• Superintendent Lawsky also made clear that the Final Rule applies only to financial intermediaries that are responsible for safeguarding customer funds. According to Superintendent Lawsky, software developers and other individuals who work with virtual currency from a design standpoint are exempted from the licensing requirement.
  • Superintendent Lawsky described the care that the NYDFS took not to impose duplicative requirements on licensees. For example, in his prepared remarks, he stated that firms will be able to apply for a BitLicense and a money transmitter license simultaneously. In addition, the Final Rule clarifies that a licensee must only file suspicious activity reports with the Superintendent if the licensee is not already submitting the reports to the Financial Crimes Enforcement Network (“FinCEN”).
  • Nonetheless, the Final Rule does impose additional reporting requirements for virtual currency transactions that are not currently subject to federal reporting requirements. Specifically, the Final Rule requires that a licensee notify the Superintendent within 24 hours of any virtual currency transaction or series of transactions made during a single business day that total more than $10,000. As such, the Final Rule creates a virtual currency-to-virtual currency Currency Transaction Report (“CTR”) requirement, where such a transaction may otherwise avoid the FinCEN CTR reporting requirements.

We will continue to follow the implementation of the Final Rule, as well as the efforts of other state regulatory authorities with respect to virtual currency and provide updates as warranted.

“Firsts” for the World of Virtual Currencies

Posted in E-Commerce

X23 - BNThere have been two recent virtual currency-related actions worthy of note: (1) the Financial Crimes Enforcement Network (“FinCEN”) announced its first civil enforcement action against a virtual currency exchanger, and (2) the New York Department of Financial Services (“NYDFS”) granted its first license to a Bitcoin exchange.


On May 5, 2015, FinCEN announced an enforcement action against a virtual currency exchanger to settle alleged violations of the Bank Secrecy Act (“BSA”) and its implementing regulations. The virtual currency exchanger facilitates the sale and exchange of a particular virtual currency for fiat currency. A Statement of Facts and Violations issued concurrently alleges that the virtual currency exchanger previously engaged in these activities without registering as a money services business (“MSB”) and failed to comply with other BSA requirements. Under the terms of the settlement, the virtual currency exchanger agreed to pay a $700,000 civil money penalty and take certain remedial actions. A settlement between the virtual currency exchanger and the U.S. Attorney’s Office was also announced to resolve criminal charges associated with the alleged BSA violations.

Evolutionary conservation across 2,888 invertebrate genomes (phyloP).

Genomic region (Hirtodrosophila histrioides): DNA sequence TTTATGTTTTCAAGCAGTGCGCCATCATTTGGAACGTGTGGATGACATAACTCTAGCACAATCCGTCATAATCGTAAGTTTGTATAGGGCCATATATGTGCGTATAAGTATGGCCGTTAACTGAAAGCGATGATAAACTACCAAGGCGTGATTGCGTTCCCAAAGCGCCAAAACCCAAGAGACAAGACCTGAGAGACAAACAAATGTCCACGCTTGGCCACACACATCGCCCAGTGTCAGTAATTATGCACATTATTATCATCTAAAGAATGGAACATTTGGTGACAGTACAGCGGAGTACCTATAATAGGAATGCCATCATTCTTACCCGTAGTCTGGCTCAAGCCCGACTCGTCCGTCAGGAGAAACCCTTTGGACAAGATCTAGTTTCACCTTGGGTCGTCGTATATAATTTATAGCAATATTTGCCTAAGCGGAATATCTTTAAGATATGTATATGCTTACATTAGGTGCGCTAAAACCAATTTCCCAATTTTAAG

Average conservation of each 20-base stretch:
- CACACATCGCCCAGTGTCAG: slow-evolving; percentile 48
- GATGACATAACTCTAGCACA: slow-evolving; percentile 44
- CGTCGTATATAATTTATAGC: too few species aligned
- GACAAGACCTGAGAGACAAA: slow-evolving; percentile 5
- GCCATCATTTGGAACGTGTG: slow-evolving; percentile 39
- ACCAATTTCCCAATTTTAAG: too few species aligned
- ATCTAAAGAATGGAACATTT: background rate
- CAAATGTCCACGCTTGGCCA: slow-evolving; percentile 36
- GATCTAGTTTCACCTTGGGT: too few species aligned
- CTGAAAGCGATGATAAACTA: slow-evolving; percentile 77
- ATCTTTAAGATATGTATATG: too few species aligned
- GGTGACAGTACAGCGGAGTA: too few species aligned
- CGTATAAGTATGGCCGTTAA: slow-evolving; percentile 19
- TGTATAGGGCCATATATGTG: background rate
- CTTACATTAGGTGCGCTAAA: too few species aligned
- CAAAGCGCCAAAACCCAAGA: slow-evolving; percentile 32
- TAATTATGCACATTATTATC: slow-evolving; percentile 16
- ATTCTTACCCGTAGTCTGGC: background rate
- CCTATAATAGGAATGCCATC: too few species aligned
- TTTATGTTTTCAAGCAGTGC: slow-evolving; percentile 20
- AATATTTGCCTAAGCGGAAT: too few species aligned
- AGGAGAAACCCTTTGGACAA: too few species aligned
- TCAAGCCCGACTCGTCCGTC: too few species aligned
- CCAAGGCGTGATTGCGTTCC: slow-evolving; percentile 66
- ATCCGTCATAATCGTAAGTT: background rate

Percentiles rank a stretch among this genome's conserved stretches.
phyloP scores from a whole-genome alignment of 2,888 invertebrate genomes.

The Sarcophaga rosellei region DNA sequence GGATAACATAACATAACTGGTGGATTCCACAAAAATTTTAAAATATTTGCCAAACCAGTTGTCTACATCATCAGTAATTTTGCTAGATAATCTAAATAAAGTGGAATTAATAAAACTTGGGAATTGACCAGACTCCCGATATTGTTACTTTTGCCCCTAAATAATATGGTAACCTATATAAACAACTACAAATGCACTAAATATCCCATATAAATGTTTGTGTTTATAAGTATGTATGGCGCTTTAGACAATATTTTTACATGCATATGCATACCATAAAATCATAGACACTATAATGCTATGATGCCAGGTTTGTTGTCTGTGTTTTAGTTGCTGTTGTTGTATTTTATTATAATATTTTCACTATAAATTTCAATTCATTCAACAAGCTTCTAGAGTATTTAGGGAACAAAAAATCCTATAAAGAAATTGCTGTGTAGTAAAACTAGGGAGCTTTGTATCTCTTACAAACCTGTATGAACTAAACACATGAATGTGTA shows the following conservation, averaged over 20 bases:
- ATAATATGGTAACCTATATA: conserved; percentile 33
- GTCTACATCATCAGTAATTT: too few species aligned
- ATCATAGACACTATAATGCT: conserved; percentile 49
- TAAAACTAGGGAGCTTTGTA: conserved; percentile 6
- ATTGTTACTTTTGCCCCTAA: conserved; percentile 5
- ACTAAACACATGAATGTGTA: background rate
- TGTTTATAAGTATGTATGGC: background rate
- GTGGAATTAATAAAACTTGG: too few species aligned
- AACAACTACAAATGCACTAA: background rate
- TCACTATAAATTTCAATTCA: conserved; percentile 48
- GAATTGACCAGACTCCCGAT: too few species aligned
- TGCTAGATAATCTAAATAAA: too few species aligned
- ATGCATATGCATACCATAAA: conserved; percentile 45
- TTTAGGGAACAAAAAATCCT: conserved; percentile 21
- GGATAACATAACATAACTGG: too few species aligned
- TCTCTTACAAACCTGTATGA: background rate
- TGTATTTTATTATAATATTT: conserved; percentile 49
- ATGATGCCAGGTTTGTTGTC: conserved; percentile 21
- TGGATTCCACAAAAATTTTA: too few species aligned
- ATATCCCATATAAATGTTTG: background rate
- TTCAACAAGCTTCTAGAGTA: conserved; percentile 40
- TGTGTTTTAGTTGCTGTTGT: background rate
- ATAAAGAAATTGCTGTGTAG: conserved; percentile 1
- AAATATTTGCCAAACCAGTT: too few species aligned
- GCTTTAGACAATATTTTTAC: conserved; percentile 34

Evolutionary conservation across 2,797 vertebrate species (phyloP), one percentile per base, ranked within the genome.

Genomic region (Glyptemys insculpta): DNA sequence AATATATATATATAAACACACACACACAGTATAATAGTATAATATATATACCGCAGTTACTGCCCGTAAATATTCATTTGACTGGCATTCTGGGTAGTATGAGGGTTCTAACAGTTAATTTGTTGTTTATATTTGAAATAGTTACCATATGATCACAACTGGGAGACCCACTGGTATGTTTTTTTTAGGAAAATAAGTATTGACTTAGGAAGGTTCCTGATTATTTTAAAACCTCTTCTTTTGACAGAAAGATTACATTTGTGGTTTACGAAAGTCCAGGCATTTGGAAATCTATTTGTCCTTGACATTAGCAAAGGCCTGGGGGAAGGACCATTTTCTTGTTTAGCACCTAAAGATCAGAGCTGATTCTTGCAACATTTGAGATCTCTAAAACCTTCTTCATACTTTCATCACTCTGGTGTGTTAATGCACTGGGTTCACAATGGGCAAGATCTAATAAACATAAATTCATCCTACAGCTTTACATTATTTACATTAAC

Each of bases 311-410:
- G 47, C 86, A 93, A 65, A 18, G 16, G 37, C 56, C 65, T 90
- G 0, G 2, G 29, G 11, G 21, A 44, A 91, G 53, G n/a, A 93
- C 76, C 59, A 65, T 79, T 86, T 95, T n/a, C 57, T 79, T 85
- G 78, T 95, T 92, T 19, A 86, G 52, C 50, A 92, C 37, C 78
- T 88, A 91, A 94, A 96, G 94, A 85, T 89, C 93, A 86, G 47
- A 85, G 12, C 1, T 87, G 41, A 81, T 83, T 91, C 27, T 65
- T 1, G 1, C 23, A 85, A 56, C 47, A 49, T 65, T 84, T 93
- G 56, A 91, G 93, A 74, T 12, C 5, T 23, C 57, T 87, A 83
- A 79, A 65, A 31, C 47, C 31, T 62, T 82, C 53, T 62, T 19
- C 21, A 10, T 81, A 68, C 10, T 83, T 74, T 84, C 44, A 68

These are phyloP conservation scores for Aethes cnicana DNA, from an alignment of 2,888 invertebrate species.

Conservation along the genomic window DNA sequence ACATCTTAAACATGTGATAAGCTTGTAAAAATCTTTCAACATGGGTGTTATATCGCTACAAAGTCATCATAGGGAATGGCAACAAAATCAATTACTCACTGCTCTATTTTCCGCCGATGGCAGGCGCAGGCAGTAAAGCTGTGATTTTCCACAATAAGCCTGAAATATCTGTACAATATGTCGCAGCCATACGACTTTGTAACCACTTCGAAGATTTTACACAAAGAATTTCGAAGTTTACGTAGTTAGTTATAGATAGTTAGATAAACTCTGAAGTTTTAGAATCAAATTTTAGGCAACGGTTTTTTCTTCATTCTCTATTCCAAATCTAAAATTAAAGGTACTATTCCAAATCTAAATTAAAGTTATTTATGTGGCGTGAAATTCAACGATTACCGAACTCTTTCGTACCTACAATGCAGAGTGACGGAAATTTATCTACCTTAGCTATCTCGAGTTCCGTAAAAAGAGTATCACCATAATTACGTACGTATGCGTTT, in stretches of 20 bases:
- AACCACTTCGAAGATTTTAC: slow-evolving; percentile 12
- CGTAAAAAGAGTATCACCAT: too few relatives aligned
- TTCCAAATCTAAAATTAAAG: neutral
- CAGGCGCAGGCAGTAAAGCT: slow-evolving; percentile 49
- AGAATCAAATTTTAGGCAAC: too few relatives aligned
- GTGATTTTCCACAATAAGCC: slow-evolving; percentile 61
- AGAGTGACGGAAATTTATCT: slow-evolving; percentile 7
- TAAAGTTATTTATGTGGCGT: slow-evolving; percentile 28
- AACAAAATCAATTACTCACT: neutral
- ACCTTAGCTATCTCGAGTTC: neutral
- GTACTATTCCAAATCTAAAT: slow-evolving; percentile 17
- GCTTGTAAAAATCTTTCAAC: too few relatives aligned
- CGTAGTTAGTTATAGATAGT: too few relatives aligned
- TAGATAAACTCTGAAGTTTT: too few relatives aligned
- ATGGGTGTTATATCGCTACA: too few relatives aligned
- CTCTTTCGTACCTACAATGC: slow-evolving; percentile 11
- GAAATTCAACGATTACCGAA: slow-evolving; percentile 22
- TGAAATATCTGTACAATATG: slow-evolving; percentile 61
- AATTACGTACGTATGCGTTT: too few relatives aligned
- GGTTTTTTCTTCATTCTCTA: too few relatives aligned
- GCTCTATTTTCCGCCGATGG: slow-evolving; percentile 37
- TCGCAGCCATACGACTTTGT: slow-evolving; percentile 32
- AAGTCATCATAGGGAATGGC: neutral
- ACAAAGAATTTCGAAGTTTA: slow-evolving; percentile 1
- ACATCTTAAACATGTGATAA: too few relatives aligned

FinCEN alleges that the virtual currency exchanger facilitated transfers of virtual currency and provided virtual currency exchange transaction services without registering as an MSB from March 2013 through April 2013. During this time period, FinCEN alleged that the virtual currency exchanger “sold convertible virtual currency” in violation of the BSA. FinCEN also alleged that the virtual currency exchanger failed to comply with BSA requirements during this period because it:

  • Failed to develop a written anti-money laundering (“AML”) program;
  • Failed to report transactions at or above $2,000 in value that it knew, suspected, or had reason to suspect were suspicious; and
  • Engaged in a series of transactions in which the virtual currency exchanger either failed to file suspicious activity reports, or filed them in an untimely manner.

The enforcement action follows FinCEN’s March 2013 guidance, which clarified the application of the BSA and its implementing regulations to virtual currency businesses. Based on the March 2013 guidance, an “exchanger” or “administrator” of virtual currency is considered a money services business (“MSB”), and as such, must register with FinCEN, develop and implement an AML program, report suspicious transactions, implement know-your-customer procedures, and comply with the Funds Transfer Rule, which requires that an MSB obtain, verify, and keep certain information about individual transactions of $3,000 or above.

It is important to note the virtual currency exchanger registered as an MSB on September 4, 2013, developed a written AML program on September 26, 2013, and hired an AML compliance officer in January 2014. However, the settlement agreement focused on violations that preceded these actions.

Settlement Terms

Under the terms of the settlement, the virtual currency exchanger agreed to pay a civil money penalty of $700,000, $450,000 of which was deemed to be partially satisfied upon payment to the U.S. Attorney’s Office as part of a separate settlement of criminal charges. In addition, the virtual currency exchanger agreed to take remedial steps to ensure compliance with BSA requirements, as well as to implement “enhanced” remedial measures, including:

  • Conducting a three-year “look-back” to require suspicious activity reporting for prior suspicious transactions;
  • Retaining external independent auditors to review compliance with the BSA every two years until 2020; and